The push for more sin taxes makes clear the dangers of the government having a greater role in the health care system. Rather than providing an increased incentive to influence personal choices through punitive taxation, the government should be kept out of health care decisions entirely.
Slippery Slope to Additional Tax Hikes
Furthermore, Congress cannot raise sufficient revenue through the income tax to pay for its desired spending increases because of President Obama's campaign pledge not to raise taxes on anyone making less than $250,000 a year. And to get the necessary revenue from those making above that threshold, Obama would have to raise the top marginal rates to levels that would devastate the economy.
Constrained by this inability to get the money it wants from the income tax, Congress has set its sights on sin taxes. These targeted taxes would still break President Obama's campaign pledge, because they would hit many taxpayers earning far below $250,000. But they would provide more political cover because they fall on unpopular behaviors and activities.
But if Congress enacts sin taxes to pay for increased government spending, deficits will actually rise in the long run because these taxes inevitably raise less revenue than anticipated. This is because they often fall on behaviors that are already declining in popularity. For example, smoking rates have fallen steadily for several years. A tax levied on cigarettes will raise declining revenue as this long-term downward trend continues. This puts Congress in the awkward situation of actually needing more Americans to smoke to pay for its spending increases.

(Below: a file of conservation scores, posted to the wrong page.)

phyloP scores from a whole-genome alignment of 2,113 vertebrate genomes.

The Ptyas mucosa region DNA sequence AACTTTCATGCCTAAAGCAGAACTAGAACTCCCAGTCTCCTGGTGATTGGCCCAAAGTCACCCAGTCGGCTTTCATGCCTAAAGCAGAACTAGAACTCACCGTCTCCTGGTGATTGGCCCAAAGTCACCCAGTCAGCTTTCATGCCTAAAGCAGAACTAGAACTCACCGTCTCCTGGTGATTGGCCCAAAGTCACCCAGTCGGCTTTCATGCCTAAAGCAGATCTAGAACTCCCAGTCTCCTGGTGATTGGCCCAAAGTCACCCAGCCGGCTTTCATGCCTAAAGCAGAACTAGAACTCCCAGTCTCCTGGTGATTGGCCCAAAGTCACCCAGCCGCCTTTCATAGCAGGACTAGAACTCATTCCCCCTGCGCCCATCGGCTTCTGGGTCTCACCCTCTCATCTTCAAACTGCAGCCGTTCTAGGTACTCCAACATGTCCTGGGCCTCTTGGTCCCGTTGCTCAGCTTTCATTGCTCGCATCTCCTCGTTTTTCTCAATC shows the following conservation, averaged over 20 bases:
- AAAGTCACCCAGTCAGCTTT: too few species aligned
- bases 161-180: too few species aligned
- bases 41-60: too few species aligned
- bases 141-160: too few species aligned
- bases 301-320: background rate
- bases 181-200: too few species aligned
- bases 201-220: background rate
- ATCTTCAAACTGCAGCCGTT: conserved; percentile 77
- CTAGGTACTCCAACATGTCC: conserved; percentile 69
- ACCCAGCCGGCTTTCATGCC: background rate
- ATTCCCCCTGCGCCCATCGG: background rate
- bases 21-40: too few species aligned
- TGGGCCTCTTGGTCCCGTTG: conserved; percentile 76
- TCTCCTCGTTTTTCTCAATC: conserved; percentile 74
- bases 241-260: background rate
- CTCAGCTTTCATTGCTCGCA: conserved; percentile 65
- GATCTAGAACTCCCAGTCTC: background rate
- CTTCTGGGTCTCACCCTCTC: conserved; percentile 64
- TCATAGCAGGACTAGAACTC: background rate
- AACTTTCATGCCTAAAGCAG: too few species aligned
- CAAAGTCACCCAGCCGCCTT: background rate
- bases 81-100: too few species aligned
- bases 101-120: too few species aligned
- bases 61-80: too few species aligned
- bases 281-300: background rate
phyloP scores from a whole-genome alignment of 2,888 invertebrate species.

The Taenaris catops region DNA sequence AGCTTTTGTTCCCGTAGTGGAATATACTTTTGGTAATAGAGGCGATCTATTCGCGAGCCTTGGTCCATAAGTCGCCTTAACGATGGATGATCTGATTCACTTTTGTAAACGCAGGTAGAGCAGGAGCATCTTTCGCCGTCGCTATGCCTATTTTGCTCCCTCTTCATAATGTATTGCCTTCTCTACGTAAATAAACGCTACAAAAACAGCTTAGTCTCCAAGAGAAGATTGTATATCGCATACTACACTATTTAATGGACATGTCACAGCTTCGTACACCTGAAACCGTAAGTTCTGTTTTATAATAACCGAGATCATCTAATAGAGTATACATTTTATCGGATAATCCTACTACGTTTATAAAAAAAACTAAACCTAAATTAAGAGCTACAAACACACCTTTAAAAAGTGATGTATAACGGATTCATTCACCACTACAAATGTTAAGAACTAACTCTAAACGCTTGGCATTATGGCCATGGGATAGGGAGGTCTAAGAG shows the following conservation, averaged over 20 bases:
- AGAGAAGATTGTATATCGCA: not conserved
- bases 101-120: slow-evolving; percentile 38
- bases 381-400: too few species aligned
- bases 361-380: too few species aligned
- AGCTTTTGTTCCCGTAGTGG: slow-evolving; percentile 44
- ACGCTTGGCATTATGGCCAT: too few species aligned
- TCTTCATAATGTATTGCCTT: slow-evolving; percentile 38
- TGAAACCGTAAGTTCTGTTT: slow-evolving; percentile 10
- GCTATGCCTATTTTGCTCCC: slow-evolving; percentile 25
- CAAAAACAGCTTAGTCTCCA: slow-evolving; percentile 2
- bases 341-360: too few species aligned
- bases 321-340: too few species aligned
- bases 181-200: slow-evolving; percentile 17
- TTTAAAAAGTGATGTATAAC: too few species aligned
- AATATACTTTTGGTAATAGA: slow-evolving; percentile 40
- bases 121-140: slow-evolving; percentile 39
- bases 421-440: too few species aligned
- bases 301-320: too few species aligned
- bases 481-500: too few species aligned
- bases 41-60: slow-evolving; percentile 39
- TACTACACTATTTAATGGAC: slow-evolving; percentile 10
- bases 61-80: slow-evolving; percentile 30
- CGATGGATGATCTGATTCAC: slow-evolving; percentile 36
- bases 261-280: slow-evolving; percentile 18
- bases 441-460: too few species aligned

Revenue would be reduced further by people cutting back on the targeted behaviors and activities. They will smoke less, drink less sugary drinks and alcohol, trade stocks less, and drive less. Or they will find ways around paying the tax, such as by purchasing smuggled cigarettes.
Congress is unlikely to pare back programs even without the revenue it anticipates from sin taxes; thus, higher deficits will result. Congress will then inevitably look to raise other taxes, or levy new ones, to cover the shortfall. This could mean higher income taxes or the introduction of a value-added tax (VAT). A VAT is similar to a national sales tax that all consumers and businesses would pay on their purchases. It would drastically increase the tax burden on all Americans.
Congress does not have a revenue problem; it has a spending problem. The projected revenue that existing taxes will raise is more than enough to hold deficits below historical levels if Congress simply restrains spending. It can hold spending to such levels by dropping plans for an expensive takeover of the health care system and reforming existing entitlements--like Social Security, Medicare, and Medicaid--and inefficient spending programs to make them more affordable and effective.
Congress should drop its efforts to levy sin and targeted taxes. Attempting to alter the legal behavior of law-abiding adults through the tax code leads only to higher deficits and higher taxes.
Curtis S. Dubay is a Senior Analyst in Tax Policy in the Thomas A. Roe Institute for Economic Policy Studies at The Heritage Foundation.